Remember however, that there is already “another” human being we in a way are completely identified with, namely Adam. We are identified with Adam by being included in him, by being nothing more than his extension, his body. Adam is the root of the human race. By our inclusion in him we share in his wrong decision to turn away from G’d. If we are to be saved from death, the consequence of sin, we need to be included in some other man that is entirely sinless. We need to become his extension, his body, instead of Adam’s. This man is Messiah Yeshua. We therefore need to be included in Messiah for the sake of ultimately escaping death. This raises a lot of questions. By what means can we be included in Messiah Yeshua? How can we identify with him and how can he be a sacrifice of sins for us?
The means of identification here is faith. This implies repentance and conversion of the heart to G’d, in essentially the same way as is the case in animal sacrifice. We must on G’d’s authority recognize Yeshua as the one righteous and sinless man, as the kind of being we should be ourselves. He is the measure or standard of human life: complete sinlessness. This is the beginning of our act of identification with him.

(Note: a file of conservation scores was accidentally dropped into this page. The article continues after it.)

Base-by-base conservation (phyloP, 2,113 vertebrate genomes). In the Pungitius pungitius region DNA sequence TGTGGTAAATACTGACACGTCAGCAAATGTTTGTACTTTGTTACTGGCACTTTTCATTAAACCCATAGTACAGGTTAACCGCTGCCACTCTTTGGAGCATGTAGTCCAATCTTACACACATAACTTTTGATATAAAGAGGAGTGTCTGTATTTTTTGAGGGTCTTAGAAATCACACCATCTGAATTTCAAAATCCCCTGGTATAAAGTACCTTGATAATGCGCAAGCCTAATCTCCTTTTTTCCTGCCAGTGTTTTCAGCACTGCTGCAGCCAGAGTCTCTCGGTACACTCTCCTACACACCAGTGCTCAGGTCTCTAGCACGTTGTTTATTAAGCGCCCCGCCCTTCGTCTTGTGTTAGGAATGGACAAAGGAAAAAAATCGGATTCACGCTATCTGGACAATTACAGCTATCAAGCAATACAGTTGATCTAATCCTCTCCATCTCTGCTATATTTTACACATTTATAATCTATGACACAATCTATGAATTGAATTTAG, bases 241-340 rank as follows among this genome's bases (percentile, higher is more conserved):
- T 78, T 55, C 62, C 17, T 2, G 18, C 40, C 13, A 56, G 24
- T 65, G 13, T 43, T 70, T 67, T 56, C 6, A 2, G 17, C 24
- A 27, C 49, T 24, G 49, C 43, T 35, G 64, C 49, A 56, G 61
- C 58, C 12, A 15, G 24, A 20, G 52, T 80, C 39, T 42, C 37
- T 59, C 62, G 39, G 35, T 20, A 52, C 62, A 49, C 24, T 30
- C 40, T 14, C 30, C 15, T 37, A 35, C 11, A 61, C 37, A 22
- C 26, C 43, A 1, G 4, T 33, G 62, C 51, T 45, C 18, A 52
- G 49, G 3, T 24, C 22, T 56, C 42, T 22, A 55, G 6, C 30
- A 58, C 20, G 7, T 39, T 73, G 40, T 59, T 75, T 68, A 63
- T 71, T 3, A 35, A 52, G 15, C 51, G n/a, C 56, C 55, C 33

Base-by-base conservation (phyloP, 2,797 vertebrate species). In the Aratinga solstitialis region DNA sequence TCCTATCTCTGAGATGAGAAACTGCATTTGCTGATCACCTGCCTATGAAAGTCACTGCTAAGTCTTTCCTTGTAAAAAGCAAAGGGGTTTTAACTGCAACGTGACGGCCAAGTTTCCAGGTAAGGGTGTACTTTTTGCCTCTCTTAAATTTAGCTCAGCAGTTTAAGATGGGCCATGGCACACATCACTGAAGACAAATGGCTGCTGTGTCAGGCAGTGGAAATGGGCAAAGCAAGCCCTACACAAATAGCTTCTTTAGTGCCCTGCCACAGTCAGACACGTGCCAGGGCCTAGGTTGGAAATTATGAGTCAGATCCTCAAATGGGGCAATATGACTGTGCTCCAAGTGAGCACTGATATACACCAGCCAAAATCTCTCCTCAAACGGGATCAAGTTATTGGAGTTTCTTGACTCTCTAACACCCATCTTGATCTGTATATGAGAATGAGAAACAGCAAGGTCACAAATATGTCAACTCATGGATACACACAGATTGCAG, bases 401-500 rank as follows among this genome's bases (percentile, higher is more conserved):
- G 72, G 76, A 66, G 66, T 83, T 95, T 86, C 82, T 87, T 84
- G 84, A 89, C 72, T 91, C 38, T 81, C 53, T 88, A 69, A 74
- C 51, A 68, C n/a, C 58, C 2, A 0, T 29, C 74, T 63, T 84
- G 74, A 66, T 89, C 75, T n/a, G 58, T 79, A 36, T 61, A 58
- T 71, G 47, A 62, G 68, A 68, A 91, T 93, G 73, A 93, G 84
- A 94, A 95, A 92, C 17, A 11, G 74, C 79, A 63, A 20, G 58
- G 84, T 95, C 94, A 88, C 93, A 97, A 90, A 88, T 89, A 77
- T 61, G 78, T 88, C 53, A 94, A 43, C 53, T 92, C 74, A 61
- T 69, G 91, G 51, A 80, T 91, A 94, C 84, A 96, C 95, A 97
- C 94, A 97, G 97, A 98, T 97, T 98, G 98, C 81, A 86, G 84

Now we know that Yeshua was killed and suffered a terrible and completely undeserved death on the Cross. Our act of identification requires that we recognize and confess that we deserved this death. Instead of him, we should be killed for our sins, and suffer the punishment of sin by the gruesome death penalty on the Cross. This is our identification with Yeshua’s death, our inclusion in it. By faith we can accept our own death — i.e. our physical death that will one day occur — in identification with his death. We can give ourselves to him, and subject ourselves to him and serve him in love, even to the consequence of death, or at least until death. By consciously accepting our own death as the punishment of our sins, we are able to include ourselves in Messiah, if this acceptance of our death is based on our recognition of Messiah’s sinlessness as the standard of human life.